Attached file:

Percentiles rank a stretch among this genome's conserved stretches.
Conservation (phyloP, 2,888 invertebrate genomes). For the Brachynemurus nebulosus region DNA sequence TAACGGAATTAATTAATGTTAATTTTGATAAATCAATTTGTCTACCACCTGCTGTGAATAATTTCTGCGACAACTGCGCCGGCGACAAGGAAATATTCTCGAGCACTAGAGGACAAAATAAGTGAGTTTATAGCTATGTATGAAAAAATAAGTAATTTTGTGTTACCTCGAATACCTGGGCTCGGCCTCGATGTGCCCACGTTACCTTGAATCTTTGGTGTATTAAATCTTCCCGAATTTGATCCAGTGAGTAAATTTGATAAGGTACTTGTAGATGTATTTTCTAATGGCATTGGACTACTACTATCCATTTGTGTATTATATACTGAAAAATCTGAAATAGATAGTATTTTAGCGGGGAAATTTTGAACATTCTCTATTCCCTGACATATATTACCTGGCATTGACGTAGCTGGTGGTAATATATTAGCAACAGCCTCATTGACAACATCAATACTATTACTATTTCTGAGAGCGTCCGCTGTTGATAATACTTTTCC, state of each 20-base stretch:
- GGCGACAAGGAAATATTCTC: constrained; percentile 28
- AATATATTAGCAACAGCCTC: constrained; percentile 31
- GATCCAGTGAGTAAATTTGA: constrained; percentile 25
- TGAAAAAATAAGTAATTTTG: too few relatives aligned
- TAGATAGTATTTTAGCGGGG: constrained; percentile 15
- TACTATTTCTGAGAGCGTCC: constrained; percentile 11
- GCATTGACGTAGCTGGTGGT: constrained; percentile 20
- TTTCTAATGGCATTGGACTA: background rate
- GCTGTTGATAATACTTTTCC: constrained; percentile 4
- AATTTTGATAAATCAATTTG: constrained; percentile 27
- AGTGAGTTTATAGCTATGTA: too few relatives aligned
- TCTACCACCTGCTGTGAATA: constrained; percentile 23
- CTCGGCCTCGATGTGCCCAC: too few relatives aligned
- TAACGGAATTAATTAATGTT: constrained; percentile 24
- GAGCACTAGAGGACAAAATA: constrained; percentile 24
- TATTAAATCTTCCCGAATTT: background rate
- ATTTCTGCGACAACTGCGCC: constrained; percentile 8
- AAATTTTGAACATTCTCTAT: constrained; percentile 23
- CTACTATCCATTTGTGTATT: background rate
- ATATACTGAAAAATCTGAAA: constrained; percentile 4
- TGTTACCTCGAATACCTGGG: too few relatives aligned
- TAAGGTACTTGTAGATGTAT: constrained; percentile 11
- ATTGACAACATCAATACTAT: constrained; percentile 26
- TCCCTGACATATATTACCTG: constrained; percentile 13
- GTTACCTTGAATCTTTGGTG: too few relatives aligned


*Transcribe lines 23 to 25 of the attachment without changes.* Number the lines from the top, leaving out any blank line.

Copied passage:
- TGTTACCTCGAATACCTGGG: too few relatives aligned
- TAAGGTACTTGTAGATGTAT: constrained; percentile 11
- ATTGACAACATCAATACTAT: constrained; percentile 26